Some lessons from WMF - how about a layered model of governance?

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I didn't say this to be facetious - I said it to be in line with our messaging...

An organization (or community effort) that reaches its goal, has to plan for some closure activity - and this in turn is reflected in the strategy and the governance model it chooses - because different skill sets, resources, etc. are involved.

I recall a recent talk I heard about the folks involved in the 2010 Olympics here in Vancouver, and they noted that they had a particular challenge to recruit folks who knew that the actual organization would be winding down shortly after the Main Event. Moreover, the kinds of activities after the 'wind-down' are a bit different than the 'wind-up', and you still want some key people in place.

- Randy

Wikirandy (talk)03:37, 1 November 2007
Edited by author.
Last edit: 17:44, 31 October 2007

I didn't read your comment as being facetious.

In the information society I think that its dangerous to to assume a static target. Technological advances may be such that we achieve a free curriculum by 2010.

I cannot predict what the educational challenges will be in 2015 nor can I assume what technologies will be out there to support education. I do know that the landscape will change and the knowledge is VERY dynamic:

  • What about the maintenance and updating of the free knowledge curriculum?
  • What about the implications of a free curriculum for assessment methodologies assuming the de-institutionalisatoin of education?

There was a time in history of society before the existence of institutionalised education (schools, universities etc.) Therefore it plausible to assume that we will see new organisational and institutional arrangements in education.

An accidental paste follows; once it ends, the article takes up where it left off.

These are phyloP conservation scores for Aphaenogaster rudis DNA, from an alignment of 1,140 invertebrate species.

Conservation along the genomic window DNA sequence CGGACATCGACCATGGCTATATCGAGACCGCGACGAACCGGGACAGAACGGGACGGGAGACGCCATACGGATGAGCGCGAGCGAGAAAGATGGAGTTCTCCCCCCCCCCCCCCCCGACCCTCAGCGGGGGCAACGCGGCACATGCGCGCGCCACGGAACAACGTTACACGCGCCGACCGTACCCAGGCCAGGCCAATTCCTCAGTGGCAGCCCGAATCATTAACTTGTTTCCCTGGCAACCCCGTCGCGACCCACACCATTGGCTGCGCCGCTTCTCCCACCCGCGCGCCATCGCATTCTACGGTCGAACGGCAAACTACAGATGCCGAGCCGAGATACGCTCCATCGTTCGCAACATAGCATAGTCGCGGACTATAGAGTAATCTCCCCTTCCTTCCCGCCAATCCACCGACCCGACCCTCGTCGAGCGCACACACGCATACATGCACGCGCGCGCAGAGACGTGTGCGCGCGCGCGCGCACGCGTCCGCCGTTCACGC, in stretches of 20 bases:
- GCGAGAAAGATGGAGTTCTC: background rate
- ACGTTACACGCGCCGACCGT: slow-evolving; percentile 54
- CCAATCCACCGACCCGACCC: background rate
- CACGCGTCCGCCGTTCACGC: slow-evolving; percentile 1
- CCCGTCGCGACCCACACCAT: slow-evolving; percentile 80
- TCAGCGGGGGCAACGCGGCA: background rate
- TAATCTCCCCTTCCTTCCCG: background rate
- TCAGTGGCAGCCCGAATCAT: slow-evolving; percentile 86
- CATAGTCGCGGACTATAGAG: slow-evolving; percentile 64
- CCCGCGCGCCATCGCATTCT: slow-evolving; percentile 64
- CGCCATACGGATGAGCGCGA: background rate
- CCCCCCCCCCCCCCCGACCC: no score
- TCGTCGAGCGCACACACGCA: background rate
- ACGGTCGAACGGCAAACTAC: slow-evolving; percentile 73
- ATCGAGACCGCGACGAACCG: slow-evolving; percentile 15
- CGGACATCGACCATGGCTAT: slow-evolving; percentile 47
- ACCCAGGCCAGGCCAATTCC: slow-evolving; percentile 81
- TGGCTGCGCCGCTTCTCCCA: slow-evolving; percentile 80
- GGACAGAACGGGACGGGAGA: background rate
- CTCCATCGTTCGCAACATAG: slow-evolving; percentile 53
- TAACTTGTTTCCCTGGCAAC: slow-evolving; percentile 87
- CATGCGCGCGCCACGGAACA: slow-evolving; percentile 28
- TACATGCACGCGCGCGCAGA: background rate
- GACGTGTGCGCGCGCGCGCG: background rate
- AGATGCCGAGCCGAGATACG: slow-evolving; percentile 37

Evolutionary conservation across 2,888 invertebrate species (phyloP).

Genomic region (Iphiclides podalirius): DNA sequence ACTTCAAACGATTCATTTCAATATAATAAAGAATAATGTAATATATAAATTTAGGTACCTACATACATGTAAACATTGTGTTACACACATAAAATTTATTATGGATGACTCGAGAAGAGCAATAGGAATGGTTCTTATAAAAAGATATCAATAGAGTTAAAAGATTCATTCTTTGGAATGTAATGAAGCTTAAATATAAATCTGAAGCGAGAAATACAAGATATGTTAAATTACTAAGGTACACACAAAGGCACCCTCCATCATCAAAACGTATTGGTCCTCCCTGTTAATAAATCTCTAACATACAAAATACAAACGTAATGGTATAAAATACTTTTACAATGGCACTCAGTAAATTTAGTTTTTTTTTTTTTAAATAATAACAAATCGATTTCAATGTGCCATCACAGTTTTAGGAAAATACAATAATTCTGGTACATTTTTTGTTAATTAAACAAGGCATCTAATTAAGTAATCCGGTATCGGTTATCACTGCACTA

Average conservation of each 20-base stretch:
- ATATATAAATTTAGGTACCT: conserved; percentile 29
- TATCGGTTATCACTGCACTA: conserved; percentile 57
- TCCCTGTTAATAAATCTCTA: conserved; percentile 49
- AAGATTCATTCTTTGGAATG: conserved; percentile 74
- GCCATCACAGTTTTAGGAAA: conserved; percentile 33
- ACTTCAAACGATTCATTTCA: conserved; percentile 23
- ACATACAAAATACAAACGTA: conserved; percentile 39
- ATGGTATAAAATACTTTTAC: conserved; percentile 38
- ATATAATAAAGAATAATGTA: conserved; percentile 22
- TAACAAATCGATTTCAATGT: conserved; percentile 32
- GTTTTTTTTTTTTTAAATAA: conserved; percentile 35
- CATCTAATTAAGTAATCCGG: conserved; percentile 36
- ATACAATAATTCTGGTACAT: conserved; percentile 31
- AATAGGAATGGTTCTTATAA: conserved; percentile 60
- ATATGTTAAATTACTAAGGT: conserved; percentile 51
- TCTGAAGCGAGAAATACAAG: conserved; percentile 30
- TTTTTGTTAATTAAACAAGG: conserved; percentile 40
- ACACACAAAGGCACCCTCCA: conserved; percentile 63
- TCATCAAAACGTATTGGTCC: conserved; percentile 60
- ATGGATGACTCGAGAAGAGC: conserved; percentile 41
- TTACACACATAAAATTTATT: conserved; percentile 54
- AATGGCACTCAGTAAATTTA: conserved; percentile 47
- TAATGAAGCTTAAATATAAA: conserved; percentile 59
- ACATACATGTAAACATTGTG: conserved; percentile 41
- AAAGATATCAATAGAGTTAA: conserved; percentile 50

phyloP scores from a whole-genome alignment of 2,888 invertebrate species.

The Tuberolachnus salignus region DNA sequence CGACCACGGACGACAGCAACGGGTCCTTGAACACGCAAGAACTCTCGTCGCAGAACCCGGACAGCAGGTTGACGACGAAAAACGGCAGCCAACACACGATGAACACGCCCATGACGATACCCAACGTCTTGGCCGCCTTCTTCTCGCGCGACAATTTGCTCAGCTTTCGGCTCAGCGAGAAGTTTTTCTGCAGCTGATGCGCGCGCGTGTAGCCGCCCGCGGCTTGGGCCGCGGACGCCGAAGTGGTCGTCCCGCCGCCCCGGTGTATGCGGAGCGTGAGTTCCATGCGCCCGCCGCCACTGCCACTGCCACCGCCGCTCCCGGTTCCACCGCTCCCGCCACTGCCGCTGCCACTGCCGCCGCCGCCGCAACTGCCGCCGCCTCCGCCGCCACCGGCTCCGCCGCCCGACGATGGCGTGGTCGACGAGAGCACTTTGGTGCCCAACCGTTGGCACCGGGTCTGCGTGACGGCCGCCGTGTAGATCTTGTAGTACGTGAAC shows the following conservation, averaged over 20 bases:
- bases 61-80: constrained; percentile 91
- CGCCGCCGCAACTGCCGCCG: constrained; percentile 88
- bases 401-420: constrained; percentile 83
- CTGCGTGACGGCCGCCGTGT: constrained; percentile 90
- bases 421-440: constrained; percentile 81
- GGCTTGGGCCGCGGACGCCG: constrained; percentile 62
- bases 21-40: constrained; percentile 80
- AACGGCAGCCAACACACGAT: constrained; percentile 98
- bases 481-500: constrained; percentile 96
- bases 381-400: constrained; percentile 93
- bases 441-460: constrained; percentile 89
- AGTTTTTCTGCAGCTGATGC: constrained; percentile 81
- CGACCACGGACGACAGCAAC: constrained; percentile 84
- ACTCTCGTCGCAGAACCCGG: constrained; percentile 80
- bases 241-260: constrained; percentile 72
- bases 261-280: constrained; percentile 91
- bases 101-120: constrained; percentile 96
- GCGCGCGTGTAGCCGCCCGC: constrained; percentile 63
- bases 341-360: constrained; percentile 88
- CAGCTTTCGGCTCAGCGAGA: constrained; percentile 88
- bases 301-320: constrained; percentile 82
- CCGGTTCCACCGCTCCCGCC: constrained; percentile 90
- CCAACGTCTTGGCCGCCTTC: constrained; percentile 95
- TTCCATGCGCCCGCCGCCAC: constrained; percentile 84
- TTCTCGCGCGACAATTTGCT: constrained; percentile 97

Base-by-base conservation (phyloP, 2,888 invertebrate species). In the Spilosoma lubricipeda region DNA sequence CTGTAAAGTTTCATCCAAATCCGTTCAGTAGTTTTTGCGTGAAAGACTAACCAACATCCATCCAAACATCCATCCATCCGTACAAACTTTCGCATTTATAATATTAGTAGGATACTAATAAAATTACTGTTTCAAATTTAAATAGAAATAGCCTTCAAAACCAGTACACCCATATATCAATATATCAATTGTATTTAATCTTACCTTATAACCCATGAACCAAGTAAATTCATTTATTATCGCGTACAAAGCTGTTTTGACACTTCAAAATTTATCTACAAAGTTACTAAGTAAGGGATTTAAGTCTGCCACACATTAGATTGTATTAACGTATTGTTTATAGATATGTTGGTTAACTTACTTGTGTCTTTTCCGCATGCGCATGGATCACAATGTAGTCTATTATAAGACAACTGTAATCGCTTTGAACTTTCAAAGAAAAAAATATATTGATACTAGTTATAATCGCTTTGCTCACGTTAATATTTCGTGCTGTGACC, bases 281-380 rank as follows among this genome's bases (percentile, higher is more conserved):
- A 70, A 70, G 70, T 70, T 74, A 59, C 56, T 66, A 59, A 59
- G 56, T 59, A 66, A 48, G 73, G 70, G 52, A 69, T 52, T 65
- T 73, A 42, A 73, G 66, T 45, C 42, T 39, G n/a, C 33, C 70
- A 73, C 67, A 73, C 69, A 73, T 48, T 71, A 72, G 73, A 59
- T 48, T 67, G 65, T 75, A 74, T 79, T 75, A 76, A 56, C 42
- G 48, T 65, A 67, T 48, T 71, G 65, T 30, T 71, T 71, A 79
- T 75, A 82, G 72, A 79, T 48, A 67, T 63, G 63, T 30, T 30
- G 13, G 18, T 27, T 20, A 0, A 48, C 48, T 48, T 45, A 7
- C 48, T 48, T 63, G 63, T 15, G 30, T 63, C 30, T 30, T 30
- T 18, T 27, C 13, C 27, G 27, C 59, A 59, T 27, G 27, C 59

Sure, I take your point that winding-down is different from winding-up - but it's dangerous to speculate about what may or may not be in 2015.

Its about managing a difficult balance:

  • If the future was 100% predictable - there would be no need for strategic planning
  • If the future was fundamentally un-kown - no planning possible.

We operate somewhere in between these poles. Technology compresses the time frames and the position on the continuum.

Personally I'm reluctant to speculate about post 2015.

Cheers Wayne

Mackiwg (talk)03:37, 1 November 2007


I am in agreement with you - interestingly, in my Master's OD program, the topic I'm working on is about Creativity through Controversy.

This thread is an excellent example about how we can be creative and controversial at the same time! I really like the examples you give, to prove your point, and at the same time, it provides further information to ponder.

Yes, one of the great challenges in the Wiki environment is that it is SO dynamic as compared to other technologies. But as you rightly point out, the rest of the world is moving too - maybe not at the same pace - but moving in how it focuses on particular challenges.

I've sent a shot across the bow about 2015....and you've responded in a way that is neither defensive nor offensive ~ it is merely thought-provoking, and focused on your current goal.



Wikirandy (talk)03:37, 1 November 2007

Thanks Randy -

It's a wiki - so open candid reflection and participation is what we're about. That said sometime, in that passion of an edit war, folk can become defensive and evey quite offensive. That said - as long as the community is committed to talking - we can go a long way!

Cheers Wayne

Mackiwg (talk)03:37, 1 November 2007